Hayden and Parrish: Health care tax doesn't pass fairness test
It was disappointing to read that the Pamplin family of newspapers' editorial board endorsed Ballot Measure 101. Other daily newspapers, including The Oregonian and the Bend Bulletin, have rendered a firm "No on 101" endorsement. They believe Measure 101 taxes are inequitable.
However, we appreciate your editorial board pointing out a very salient point. It is indeed unlikely anyone on the Oregon Health Plan loses health care access if voters vote no on 101.
As voters consider the ballots in front of them, the question we're are asking Oregonians to consider isn't whether we should fund Medicaid. It isn't even asking you to consider how much we spend on Medicaid. Measure 101 asks voters to consider whether $330 million dollars of a $13.69 billion budget passed by the legislature is fair, equitable and sustainable. If the goal was to halt the entire Medicaid program, we would have referred the entire funding package, not 9 percent of funds (state and possible federal dollars) in Measure 101.
Is it fair that only half the state was taxed to shoulder the healthcare burden of 956,000 Medicaid recipients, while Oregon's largest self-insured corporations, unions and insurance companies were exempted from paying any taxes health insurance premiums? Is it fair that health insurance companies, many of which posted banner 2017 profits, were allowed to pass their tax obligation onto ratepayers?
Nearly 90,000 Oregonians who signed the petition, including thousands of Democratic and independent voters, clearly didn't think Measure 101 taxes passed the fairness test.
How does taxing the health insurance plans of public school employees to the tune of $25 million make any sense when Oregon is ranked 48th in graduation rates, our class sizes are too high and we have the worst absenteeism rate in the nation?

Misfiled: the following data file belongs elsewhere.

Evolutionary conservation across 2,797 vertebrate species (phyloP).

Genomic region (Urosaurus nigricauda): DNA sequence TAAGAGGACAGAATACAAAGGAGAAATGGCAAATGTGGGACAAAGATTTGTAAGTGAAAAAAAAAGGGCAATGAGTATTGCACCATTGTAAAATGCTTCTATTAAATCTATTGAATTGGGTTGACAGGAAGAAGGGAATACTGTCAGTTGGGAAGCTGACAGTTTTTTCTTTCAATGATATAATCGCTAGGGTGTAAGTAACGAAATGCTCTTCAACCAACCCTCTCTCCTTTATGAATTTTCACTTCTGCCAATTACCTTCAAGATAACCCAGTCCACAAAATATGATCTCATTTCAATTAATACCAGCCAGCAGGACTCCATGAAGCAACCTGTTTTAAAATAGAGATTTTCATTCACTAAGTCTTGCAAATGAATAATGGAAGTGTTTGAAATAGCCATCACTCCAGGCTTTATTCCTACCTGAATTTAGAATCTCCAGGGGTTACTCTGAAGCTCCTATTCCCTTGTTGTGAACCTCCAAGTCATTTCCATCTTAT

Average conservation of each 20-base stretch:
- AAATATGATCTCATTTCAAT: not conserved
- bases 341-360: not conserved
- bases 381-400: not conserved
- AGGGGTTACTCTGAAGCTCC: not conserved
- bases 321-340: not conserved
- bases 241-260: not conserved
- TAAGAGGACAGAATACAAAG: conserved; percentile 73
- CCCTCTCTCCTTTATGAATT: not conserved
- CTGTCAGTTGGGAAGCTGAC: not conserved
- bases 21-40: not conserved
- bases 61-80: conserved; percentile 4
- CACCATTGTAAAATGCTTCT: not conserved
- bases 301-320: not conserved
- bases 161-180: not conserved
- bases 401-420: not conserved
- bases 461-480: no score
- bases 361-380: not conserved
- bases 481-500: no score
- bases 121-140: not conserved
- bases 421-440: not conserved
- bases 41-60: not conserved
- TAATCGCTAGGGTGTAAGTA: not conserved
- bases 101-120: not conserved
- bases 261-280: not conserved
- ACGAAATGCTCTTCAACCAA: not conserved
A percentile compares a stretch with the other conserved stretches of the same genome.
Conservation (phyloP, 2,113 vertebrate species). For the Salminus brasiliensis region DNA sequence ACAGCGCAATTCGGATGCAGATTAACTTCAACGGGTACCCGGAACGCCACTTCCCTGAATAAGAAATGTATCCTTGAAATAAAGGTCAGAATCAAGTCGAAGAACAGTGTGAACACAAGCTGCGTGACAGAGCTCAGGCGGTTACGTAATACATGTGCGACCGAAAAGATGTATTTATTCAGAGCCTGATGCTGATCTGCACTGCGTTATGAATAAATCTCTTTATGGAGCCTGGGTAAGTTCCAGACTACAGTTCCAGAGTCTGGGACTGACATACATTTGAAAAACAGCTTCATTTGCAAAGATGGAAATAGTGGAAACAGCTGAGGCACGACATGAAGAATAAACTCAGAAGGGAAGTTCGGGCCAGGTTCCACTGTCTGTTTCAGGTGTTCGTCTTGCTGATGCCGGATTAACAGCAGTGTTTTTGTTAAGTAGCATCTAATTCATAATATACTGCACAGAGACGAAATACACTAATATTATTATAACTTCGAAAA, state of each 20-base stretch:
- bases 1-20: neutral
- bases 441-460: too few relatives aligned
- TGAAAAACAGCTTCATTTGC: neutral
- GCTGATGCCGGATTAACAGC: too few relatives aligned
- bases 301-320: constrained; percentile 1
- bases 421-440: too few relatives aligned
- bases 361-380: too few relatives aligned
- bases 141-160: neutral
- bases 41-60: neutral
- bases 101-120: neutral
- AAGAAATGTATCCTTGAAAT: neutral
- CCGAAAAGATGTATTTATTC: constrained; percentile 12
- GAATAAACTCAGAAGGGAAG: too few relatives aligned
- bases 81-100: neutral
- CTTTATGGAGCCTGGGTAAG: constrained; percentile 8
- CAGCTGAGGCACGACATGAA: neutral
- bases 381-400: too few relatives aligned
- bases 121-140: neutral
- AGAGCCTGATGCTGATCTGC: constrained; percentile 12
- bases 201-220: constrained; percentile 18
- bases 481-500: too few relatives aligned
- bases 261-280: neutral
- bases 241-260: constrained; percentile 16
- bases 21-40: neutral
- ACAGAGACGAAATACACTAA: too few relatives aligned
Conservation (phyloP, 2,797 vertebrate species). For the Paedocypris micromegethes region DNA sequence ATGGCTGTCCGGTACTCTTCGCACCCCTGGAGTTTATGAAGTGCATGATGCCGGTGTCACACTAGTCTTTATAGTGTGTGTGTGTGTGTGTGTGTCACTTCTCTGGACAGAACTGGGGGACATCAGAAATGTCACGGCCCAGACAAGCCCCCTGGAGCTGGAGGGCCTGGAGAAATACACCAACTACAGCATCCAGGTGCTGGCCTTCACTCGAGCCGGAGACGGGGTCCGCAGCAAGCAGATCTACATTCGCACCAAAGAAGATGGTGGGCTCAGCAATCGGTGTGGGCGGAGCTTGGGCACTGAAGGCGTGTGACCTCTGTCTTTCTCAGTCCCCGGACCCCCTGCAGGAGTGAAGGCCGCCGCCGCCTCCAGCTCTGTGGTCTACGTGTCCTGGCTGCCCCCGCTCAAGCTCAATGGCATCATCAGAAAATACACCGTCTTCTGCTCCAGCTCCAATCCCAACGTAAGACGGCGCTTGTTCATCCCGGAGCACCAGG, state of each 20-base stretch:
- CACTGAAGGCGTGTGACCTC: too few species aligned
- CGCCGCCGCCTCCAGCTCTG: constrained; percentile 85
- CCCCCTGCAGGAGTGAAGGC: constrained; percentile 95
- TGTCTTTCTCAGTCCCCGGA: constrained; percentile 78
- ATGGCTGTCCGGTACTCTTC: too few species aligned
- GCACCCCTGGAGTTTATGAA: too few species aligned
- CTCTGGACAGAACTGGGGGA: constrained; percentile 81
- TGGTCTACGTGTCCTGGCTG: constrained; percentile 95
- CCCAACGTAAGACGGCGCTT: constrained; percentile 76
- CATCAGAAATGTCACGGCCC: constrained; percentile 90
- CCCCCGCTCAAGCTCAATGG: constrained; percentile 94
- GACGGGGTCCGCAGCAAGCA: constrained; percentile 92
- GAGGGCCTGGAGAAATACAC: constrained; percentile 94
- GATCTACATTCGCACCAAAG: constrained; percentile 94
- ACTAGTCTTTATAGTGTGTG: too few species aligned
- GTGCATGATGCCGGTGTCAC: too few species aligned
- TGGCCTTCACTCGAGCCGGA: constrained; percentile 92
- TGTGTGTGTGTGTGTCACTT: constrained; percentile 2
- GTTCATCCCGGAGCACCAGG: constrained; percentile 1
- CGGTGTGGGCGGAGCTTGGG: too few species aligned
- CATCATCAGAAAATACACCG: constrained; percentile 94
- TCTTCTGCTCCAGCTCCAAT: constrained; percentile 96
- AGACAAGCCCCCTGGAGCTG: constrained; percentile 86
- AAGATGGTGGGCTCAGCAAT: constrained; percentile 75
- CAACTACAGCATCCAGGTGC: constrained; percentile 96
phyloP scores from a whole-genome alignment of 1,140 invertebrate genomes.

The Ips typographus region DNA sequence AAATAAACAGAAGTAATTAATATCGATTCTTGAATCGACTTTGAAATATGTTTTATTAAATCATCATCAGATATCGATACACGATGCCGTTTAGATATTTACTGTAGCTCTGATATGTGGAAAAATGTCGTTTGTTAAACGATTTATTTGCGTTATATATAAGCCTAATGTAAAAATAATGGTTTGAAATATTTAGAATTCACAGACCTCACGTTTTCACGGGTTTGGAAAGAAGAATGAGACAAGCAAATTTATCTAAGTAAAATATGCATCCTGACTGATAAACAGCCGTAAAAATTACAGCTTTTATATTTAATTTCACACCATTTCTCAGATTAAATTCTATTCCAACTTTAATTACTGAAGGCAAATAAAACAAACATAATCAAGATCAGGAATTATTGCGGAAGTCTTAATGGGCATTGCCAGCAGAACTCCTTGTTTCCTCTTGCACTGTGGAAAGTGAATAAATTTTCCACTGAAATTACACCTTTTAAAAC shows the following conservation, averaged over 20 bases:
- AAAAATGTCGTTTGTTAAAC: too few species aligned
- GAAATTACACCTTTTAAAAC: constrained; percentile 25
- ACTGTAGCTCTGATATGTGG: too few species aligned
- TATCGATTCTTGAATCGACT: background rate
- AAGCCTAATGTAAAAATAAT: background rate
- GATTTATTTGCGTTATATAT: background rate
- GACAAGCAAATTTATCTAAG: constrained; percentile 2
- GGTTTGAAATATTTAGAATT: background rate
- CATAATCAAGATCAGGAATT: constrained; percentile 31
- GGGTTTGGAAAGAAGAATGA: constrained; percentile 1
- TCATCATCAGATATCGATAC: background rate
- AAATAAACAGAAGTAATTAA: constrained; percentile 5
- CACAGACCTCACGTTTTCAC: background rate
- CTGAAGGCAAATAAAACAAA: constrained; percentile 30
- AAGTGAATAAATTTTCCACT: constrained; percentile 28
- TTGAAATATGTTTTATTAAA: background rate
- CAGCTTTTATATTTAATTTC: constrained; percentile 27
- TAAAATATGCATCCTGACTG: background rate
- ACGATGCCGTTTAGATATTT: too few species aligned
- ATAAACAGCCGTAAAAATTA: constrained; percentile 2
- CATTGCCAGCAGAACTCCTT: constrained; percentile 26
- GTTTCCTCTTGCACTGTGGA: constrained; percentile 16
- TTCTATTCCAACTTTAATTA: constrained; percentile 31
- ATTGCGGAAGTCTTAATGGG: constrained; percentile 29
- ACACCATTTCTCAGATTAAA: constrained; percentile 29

Oregonians want lawmakers to fund education. Passing the burden of Medicaid funding onto school budgets when lawmakers failed to fully fund voter-approved education measures is absurd. Measure 101 taxes are not constitutionally protected for Medicaid. The Legislature can take these and use them for other purposes. They swept funds set aside for disabled adults who used to live at the old Fairview Hospital, and they can sweep funds again.
By now, you've probably seen the $2.5 million of print and television ads, produced by Washington, D.C., campaign consultants, begging you to vote yes on Measure 101. Ask yourself: When was the last time you remember insurance companies and hospitals begging you to tax them? Are Oregonians supposed to believe these same health care corporations, which vigorously opposed Measure 97, now think taxing corporations is a good idea?
The fact is they're insulated from these particular taxes because they will pass their taxes onto patients. If you are a senior with Medicare or a veteran with Tricare, you can expect hospitals will charge you higher hospital costs to cover these taxes. Insurance companies even got an extra $50 million "windfall" in House Bill 3398. That money could've been matched for Medicaid; instead, lawmakers propped up insurance company profits.
In debate after debate, Providence Health & Services, a lead supporter of Measure 101, has refused to say Providence won't increase the price of hospital services for patients, including seniors and working families who can't afford higher health care costs.
We're proud to stand up for the 1.2 million Oregonians without a lobbyist, who aren't beholden to special interests and who were too busy working to pay for healthcare to come to testify on a bill that taxes them on a basic human need.
Washington, D.C., pollsters, funded by the healthcare lobby, have done a masterful job crafting messages designed to tug at your heartstrings and make you feel guilty if you vote no. But 350,000 Oregonians will not lose healthcare on Jan. 24 if voters vote no.
Set aside the emotional arguments, and look at the facts. The Oregon Health Authority has wasted and mismanaged a billion of our health care tax dollars since the implementation of the Affordable Care Act. Months after Medicaid profiteers were found to be overpaid $64 million, they still haven't given taxpayers back their money.
We urge voters to vote "No on 101" and demand lawmakers craft a fair, equitable and sustainable Medicaid funding package where everyone pays to be part of the solution.
Cedric Hayden is state representative for House District 7, including parts of rural Douglas and Lane counties. He lives in Roseburg. Julie Parrish is state representative for House District 37, including Tualatin, Durham and West Linn. She lives in West Linn. Hayden and Parrish led the effort to place Measure 101 on the Jan. 23 special election ballot.
Quality local journalism takes time and money, which comes, in part, from paying readers. If you enjoy articles like this one, please consider supporting us.
(It can cost as little as 3 cents a day.)